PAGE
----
Whatever happened to The Gramotones, Cupids and Darling Club? Well, one of them, Coby Fletcher is striking out on his own, having recently revealed a vitriol-laced commentary on the state of modern politics called Power Never Changes. Julia Grantham caught up with him at an intimate solo set at Manchester's newest music venue The Rose And Monkey Hotel.
What’s in a name do you think? Everything? Nothing? Is it arbitrary or has it got real depth and meaning? Does it change our perception of something if a name changes? Does it matter? Or is it just a thing that happens in life, in business, in music, or on the street? Names were on my mind a few weeks back as I entered The Rose and Monkey Hotel, formerly The Burton Arms on Swan Street in Manchester. I had never been to The Burton Arms, and so the change of name was merely a useful and practical piece of information for me, given the need to frantically enter it into my smartphone, whilst walking quickly to find it, on foot, from Victoria train station.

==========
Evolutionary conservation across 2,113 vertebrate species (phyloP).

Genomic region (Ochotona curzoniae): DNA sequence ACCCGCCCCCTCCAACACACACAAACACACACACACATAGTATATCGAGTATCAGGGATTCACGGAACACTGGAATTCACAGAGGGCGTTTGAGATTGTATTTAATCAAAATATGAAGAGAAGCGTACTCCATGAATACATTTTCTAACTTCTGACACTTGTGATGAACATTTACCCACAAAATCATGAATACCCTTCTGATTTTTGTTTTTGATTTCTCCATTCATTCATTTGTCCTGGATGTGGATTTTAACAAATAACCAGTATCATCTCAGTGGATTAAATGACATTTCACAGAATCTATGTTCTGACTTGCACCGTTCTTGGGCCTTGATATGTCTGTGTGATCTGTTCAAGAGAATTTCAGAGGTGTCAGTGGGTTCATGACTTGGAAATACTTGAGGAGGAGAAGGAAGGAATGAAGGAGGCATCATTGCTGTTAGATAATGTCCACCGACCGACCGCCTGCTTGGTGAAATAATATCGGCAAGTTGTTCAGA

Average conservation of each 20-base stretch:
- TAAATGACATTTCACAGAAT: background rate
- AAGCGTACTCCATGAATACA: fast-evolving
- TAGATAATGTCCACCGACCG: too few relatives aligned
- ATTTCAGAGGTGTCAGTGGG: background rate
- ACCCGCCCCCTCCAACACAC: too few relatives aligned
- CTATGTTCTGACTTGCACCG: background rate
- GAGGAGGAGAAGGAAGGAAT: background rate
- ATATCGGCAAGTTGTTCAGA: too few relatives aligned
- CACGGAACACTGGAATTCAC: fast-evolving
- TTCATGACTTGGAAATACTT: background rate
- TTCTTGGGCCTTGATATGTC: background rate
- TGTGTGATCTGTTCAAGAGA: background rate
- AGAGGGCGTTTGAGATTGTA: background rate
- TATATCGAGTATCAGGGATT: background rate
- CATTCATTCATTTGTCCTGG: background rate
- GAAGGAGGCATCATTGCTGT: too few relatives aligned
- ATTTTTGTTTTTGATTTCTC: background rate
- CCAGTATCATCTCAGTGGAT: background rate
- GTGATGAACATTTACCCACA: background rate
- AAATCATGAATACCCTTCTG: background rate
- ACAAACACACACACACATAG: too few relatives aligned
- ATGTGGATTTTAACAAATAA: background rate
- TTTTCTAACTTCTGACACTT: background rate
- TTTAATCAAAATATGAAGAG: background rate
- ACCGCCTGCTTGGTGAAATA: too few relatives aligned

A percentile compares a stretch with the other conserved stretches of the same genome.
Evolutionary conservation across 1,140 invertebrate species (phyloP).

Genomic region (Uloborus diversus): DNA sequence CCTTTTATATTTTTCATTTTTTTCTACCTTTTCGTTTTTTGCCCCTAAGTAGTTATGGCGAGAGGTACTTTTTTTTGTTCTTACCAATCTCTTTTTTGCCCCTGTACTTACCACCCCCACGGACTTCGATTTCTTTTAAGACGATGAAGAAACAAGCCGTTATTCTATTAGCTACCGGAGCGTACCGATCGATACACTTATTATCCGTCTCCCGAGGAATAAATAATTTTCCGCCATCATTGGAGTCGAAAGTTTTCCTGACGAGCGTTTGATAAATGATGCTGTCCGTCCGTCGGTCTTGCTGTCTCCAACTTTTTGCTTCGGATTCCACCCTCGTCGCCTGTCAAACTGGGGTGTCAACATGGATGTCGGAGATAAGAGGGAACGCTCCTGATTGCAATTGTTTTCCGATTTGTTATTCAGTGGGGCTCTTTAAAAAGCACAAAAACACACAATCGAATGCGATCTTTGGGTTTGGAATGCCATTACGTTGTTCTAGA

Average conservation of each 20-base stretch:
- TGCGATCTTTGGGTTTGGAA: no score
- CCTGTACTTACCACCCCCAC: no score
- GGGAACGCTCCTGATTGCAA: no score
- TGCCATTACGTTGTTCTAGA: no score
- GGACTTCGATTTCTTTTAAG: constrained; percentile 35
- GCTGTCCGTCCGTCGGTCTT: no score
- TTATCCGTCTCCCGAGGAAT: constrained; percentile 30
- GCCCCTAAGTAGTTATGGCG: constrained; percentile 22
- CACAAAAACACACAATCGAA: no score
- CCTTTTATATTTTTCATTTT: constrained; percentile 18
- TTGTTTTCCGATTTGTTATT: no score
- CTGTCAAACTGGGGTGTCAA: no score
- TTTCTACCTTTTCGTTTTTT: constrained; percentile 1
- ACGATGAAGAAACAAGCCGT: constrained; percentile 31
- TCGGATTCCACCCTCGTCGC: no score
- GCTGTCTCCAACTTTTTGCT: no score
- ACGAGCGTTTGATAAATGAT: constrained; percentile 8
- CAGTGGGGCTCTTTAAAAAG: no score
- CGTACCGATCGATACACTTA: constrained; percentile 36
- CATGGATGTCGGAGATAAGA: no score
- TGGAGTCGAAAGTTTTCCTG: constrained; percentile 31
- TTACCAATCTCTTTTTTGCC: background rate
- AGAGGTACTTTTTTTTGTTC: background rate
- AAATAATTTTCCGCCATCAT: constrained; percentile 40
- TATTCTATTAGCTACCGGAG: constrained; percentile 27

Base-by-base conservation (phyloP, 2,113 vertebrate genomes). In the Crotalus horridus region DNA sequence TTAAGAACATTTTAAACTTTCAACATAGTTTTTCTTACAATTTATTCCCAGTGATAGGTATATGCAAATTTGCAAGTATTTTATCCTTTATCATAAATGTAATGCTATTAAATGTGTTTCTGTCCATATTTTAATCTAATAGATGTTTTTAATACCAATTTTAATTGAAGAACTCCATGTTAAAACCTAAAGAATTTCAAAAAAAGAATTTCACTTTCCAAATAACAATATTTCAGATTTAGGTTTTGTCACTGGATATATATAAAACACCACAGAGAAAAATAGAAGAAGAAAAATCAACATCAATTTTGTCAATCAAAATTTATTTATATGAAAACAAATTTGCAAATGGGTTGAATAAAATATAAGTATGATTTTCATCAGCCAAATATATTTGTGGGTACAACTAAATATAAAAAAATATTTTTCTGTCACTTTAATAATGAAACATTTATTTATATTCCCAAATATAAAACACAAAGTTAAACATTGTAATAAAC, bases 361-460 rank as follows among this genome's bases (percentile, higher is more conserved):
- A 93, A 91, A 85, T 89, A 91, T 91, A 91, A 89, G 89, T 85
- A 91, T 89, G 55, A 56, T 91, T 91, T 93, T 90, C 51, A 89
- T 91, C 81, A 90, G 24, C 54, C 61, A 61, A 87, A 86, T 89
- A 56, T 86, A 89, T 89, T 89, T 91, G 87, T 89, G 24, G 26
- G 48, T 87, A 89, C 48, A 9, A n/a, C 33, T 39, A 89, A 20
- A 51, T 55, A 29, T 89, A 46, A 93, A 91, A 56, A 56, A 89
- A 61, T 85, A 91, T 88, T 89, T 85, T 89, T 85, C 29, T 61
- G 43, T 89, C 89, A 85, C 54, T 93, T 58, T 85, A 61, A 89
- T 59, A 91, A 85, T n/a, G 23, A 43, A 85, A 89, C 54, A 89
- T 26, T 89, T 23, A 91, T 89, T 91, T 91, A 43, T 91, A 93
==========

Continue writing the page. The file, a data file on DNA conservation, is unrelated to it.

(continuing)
The Rose and Monkey seems now, if not before, to be a popular and exciting place to be and visit for any lover of live music and a venue to tick off the list for any up-and-coming new artists keen to make their mark on the Manchester scene, and this particular evening, was no exception. Except maybe it was. Coby Fletcher was who I was there to see and yet this name is also new, and the name under which singer- songwriter Jake Fletcher is currently writing, recording and performing. If the name is new to you, it’s because it’s new to us all, and yet Jake has been in band Cupids, formerly Gramotones since around 2012 or thereabouts, before becoming a solo artist and travelling the world as a session musician for the likes of PP Arnold and The Specials. He has gained and retained admiration, respect and a loyal base of fans and friends from the most famous musicians in the world, to a large number of followers from the music lovers of Manchester and beyond.